A few miles north, Hollenback’s store at modern Newark was looted and burned, as were the cabins of settlers who had been warned to flee by the Three Fires’ Chief Shabbona. At the William Harris cabin, panic reigned. The family’s horses had bolted meaning the couple, their seven children and Mrs. Harris’ father, the aged and crippled Mr. Coombs, had to flee on foot. Realizing he’d slow them down, Mr. Coombs told the family, “Leave me to my fate, and save yourselves; I am an old man and can live but a little while at best.” Which they tearfully did, thinking they’d never see him alive again. But when an Indian raiding party arrived at the Harris cabin and saw Mr. Coombs was an invalid, they let him be and passed on to other pickings, not exactly the picture of ruthlessness we expect to see during a war.
And as for the perpetrators of the Indian Creek Massacre, the suspects were arrested and tried in Ottawa after the war. But since the survivors of the attack, including Sylvia and Rachel Hall, teenage girls who had been seized and held for ransom, could not positively identify the warriors who had attacked the cabin, the charges against the Native Americans were ruled unproven and they were released.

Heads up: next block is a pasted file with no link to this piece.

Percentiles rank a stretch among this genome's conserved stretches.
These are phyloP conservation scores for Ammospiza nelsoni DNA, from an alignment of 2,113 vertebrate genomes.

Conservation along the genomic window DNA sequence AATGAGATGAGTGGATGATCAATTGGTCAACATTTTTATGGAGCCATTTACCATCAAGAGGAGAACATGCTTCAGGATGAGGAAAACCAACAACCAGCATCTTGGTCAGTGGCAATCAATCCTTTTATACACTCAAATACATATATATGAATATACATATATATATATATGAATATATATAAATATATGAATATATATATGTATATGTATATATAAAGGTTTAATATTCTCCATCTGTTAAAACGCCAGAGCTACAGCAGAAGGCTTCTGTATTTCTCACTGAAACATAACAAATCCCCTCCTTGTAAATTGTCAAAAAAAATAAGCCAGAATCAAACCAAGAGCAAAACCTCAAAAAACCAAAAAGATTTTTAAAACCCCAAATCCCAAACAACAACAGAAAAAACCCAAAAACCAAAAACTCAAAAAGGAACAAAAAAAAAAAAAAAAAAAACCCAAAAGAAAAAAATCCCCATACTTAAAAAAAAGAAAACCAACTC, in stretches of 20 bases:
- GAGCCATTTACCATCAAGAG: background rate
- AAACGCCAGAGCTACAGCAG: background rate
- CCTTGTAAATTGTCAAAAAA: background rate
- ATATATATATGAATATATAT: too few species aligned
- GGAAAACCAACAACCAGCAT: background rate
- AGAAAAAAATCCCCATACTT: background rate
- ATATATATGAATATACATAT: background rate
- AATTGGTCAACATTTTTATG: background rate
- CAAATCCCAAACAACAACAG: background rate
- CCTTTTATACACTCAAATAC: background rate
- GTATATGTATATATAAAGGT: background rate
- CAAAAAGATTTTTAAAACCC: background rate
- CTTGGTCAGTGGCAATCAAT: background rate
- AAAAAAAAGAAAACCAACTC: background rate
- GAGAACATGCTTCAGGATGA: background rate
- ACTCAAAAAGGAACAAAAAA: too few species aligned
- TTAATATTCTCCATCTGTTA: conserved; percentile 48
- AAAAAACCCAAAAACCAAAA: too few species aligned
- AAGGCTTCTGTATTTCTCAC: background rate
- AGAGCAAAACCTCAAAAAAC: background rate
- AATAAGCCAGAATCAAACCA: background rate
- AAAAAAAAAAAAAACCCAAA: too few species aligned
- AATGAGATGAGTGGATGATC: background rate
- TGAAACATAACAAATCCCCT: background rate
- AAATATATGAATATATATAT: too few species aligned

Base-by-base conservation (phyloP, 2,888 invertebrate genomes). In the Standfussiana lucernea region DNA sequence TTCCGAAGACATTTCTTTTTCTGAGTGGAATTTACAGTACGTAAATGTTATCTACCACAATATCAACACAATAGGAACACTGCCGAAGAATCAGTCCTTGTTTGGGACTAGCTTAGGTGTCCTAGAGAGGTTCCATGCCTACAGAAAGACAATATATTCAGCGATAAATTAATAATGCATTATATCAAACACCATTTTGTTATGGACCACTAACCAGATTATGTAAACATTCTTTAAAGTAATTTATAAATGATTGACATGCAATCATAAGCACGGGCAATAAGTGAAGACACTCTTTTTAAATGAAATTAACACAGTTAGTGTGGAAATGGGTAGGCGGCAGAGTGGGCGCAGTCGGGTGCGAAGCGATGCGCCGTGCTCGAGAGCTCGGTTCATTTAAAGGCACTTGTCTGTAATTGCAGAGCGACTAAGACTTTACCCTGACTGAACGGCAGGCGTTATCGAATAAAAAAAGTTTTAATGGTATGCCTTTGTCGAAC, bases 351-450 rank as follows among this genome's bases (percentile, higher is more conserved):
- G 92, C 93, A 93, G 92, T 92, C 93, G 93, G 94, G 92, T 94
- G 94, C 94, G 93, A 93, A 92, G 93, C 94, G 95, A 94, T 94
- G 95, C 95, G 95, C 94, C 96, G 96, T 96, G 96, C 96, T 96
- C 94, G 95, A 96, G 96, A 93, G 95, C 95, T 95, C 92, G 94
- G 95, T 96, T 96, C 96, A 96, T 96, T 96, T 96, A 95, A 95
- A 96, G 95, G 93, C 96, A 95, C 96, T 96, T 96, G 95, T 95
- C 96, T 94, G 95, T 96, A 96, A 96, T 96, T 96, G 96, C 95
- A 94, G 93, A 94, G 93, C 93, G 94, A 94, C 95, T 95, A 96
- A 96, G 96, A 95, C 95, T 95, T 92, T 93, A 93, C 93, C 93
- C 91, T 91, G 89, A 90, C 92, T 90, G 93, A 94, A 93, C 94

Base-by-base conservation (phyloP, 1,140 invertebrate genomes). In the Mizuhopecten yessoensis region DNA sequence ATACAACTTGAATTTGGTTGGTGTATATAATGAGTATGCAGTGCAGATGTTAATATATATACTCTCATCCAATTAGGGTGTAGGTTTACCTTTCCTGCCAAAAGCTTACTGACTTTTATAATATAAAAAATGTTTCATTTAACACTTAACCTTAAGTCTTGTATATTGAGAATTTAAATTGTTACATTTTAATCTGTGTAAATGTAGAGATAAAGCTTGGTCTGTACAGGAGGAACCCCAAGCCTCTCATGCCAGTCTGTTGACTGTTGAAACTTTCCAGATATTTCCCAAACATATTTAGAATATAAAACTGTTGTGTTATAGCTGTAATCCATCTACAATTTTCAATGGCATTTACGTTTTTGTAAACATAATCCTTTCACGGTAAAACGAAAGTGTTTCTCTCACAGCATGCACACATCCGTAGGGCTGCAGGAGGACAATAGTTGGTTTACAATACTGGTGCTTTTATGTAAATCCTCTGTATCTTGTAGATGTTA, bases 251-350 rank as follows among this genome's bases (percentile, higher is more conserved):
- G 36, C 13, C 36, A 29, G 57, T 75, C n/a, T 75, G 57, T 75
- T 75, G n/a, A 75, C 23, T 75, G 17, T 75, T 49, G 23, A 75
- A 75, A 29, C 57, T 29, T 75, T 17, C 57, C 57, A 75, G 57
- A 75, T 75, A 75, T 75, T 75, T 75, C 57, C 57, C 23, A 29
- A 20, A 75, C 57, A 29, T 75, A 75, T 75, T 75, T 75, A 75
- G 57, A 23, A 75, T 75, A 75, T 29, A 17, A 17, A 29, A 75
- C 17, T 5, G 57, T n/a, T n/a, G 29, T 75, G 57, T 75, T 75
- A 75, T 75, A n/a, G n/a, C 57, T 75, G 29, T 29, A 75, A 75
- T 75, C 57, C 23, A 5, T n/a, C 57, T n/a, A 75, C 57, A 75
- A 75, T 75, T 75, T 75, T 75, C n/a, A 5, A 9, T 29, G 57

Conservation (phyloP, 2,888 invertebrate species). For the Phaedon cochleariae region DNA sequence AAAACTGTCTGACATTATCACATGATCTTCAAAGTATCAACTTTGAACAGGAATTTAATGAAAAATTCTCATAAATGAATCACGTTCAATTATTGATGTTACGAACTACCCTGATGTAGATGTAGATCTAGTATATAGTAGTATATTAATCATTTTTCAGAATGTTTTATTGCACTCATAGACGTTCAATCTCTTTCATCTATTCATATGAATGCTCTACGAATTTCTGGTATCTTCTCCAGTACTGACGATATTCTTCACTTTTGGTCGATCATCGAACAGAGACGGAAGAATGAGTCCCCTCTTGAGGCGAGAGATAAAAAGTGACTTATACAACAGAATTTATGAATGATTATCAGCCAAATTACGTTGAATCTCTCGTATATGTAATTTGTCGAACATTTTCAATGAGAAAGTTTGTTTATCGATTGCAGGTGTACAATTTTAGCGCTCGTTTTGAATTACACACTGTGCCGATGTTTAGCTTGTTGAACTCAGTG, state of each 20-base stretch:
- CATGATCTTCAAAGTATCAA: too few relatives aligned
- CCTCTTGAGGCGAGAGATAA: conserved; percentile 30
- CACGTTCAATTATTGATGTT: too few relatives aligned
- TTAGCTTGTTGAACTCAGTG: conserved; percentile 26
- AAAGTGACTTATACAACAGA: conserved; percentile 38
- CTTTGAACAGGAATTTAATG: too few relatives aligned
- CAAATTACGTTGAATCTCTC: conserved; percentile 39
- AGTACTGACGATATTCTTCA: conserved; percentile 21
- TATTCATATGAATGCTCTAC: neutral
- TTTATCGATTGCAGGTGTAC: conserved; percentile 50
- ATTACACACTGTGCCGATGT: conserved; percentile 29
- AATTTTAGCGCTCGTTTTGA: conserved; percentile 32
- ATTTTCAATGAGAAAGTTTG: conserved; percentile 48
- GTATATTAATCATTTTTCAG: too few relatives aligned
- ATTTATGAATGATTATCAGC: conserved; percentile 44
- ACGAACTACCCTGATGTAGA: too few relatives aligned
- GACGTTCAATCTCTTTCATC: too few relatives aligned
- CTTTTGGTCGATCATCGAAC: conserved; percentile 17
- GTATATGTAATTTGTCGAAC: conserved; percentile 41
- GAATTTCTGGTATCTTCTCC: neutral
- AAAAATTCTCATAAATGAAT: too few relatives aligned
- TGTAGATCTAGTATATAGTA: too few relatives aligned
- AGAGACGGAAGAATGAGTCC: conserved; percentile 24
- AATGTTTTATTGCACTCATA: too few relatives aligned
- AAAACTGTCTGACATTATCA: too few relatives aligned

After the war, until the native people were removed, relations seemed to be good. Smith Minkler’s recollection of visiting the claim of William Wilson, Oswego’s first settler, in late 1833 as told to the Rev. E.W. Hicks for his 1877 history of the county might have been typical: “Mr. Minkler was down there [at Oswego] one day when Wilson’s boys were astride of an Indian pony, and the Indians with wild shouts of glee were pulling it along the trail. It seemed to be great fun for them.”
Shabbona, who had warned the settlers to flee during the Black Hawk War, was rewarded with a small reserve at the grove named for him. But he, along with Waubonsee, and the other chiefs and families, were all ordered to move west anyway. The first group left Chicago in 1835 for a grueling trip, first to Missouri, then to Iowa, and finally to Kansas, that rivaled in tragedy the famed Trail of Tears of the Five Civilized Tribes. Other groups left in 1836, but some of those who’d been removed hated where they’d been situated and filtered back to northern Illinois. It wasn’t until 1837 that the last of the Three Fires were finally permanently removed.
Even after that, Shabbona returned for visits to his land until it was simply sold out from underneath him, something that still is in litigation to this day. Virtually homeless, the old chief’s friends bought him a small house where he spent the last two years of his life. The highlight of that period was Aug. 21, 1858, when he was invited to sit on the dais during the first Lincoln-Douglas debate and when he was able to greet his former Black Hawk War comrade, Abraham Lincoln.
Like most of history, the era when settlers and native people lived together in the Fox Valley is complicated, an era when both sides had something to learn from each other.